I was kind of surprised that this song sounds more like the first “act” of the album; it doesn’t match the sound or the subject matter of the last three songs. Instead we go back to the bare sounding instrumentals that made up the first part of the album for the second single. Although the sequencing is a little weird it doesn’t take away from the fact that Gambino completely annihilates this song. This was the first song I heard off the album, and the first thing I thought was “Damn, this boy snappin’!” Gambino really asserts himself on this song, and while he does drop a questionable bar or two, the good ones more than make up for the bad. Lines like, “Different color my passport, instagram my stack load/hash tag my day wear, and yo girl drinks my daycare” put this one in the win column.

9. V. 3005
Produced by Ludwig Gorannson, Donald Glover, & Stefan Ponce
About half way through the album is where we find the album’s first single. “3005” sounds like the rest of the second act of the album as Glover transitions back into talking about women. The first verse starts sounding like your standard pop rap radio song as Gambino spits some game. That’s until he admits to being ‘afraid of the future.’’The second verse continues the theme of Gambino trying to find reprieve from fame in his relationship, and he lays a tall order on the woman he wants to be with:

I used to care what people thought
But now I care more
Man nobody out here’s got it figured out
So therefore, I’ve lost all hope of a happy ending
Depending on whether or not it’s worth it
So insecure, no one’s perfect
We spend it, with no shame
We blow that, like Coltrane
We in here, like Rogain
Or leave it, like Cobain
And when I’m long gone, whole crew sing a swan song
Cause we all just ticking time bombs, got a lambo like Lebron’s mom
And no matter where all of my friends go
Emily, Fam, and Lorenzo
All of them people my kinfolk
At least I think so
Can’t tell
Cause when them checks clear, they’re not here
Cause they don’t care
It’s kinda sad, but I’m laughing whatever happens
Assassins are stabbed in the back of my cabin
Labrador yapping
I’m glad that it happened, I mean it
Between us, I think there’s something special
And if I lose my mental, just hold my hand
Even if you don’t understand, hold up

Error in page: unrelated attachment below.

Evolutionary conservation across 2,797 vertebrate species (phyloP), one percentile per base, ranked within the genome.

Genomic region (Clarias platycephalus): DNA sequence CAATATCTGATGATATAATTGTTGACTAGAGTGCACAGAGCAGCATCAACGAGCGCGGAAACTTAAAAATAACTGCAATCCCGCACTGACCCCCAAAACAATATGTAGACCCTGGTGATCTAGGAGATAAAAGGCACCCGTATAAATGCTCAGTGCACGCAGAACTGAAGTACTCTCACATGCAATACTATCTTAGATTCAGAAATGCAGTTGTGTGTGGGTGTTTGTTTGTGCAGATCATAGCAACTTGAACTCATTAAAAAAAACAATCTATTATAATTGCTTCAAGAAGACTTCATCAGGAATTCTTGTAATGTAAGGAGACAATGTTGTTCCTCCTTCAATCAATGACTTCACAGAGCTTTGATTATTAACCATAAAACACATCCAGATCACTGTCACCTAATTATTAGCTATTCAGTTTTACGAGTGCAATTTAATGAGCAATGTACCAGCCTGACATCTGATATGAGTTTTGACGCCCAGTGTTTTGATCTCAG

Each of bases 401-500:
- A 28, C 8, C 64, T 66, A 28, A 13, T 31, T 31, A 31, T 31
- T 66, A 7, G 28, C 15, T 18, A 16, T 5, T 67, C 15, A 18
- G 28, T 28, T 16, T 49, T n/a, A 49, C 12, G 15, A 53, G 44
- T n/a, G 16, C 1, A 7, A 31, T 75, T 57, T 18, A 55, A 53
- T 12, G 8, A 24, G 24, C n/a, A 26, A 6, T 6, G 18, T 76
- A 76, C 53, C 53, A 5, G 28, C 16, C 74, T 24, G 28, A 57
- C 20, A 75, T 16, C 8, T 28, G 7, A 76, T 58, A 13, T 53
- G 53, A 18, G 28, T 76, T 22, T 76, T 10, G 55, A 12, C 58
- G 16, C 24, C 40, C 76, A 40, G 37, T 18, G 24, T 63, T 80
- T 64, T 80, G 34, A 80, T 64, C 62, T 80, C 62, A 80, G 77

So far Gambino has been masterful in letting us into his thoughts and feelings, and this track is just another example of that.

10. Playing Around Until The Party Starts
Produced by Ludwig Gorranson
A piano instrumental mixed with the ambient sounds of a party in the background serves as the interlude into the next act.

11. I. The Party
Produced by Donald Glover, Ludwig Gorranson & Pop Levi
The third act opens with someone doing a very good Pharrell impersonation as whoever it is croons about the activities to partake in at Glover’s house party (sex, drugs, and alcohol) The singing takes up most of the short track as Glover only spits a couple of bars before abruptly kicking his guests out and ending the song. The change in acts also marks the shift in mood as Glover goes from insecure and scared to annoyed and angry. I was kind of disappointed as I felt this would’ve been a good song to flesh out, but it does its job of shifting the direction of the album.

Because The Internet Review

12. II. No Exit
Produced by Ludwig Gorranson & Donald Glover
If the last track was Gambino shutting down the party, this sounds like him dealing with the hangover and the fading high. He flows over a dark, techy sounding beat and laments matter-of-factly the vapidity of his fake friends and money. While not bad, it we are slowing starting to see the subject matter get tedious and conviction is now starting to sound whiny. It’s this kind of better than you, I-recognize-how-shallow-this-is snarkiness that annoyed everyone but the snobbiest hispters on his earlier mixtapes, and that same attitude has returned here.

13. Death By Numbers
Produced by Donald Glover
Straight boom bap instrumental as we go into the next act of the album.

14. I. Flight Of The Navigator
Produced by Ludwig Gorranson & Donald Glover
The fourth act sounds lucid and dreamy as Gambino Auto-Tunes his voice to an extraterrestrial whisper. Glover and Gorransen use an airy acoustic guitar and light drum pattern to under gird Gambino as he reflects back on when it was all so simple. The song is short on words but earnest, and it doesn’t sound as forced as “No Exit”.

15. II. Zealots Of Stockholm (Free Information)
Produced by Ludwig Gorransen & Donald Glover
This song follows in the vein of “No Exit”; airy vocals jarred by dark techno. This song was all over the place and I was ready to hit skip on Gambino’s angst-sy stream of consciousness, but by listening I was reward with Gambino’s most poignant bars on the entire album:

It’s a struggle just to keep breathing
Existential asthmatic, puff puff pass addict
Crafmatic, making moves but they sleeping on me
We can kick it like it’s FIFA, homie
Nevertheless, I got that fresh like it was Crest
Crying cause I’m stressed. TMJ or TMI, it’s a lie that you’re living
I never understood the hate on a nigga’s preference
When every marriage is a same sex marriage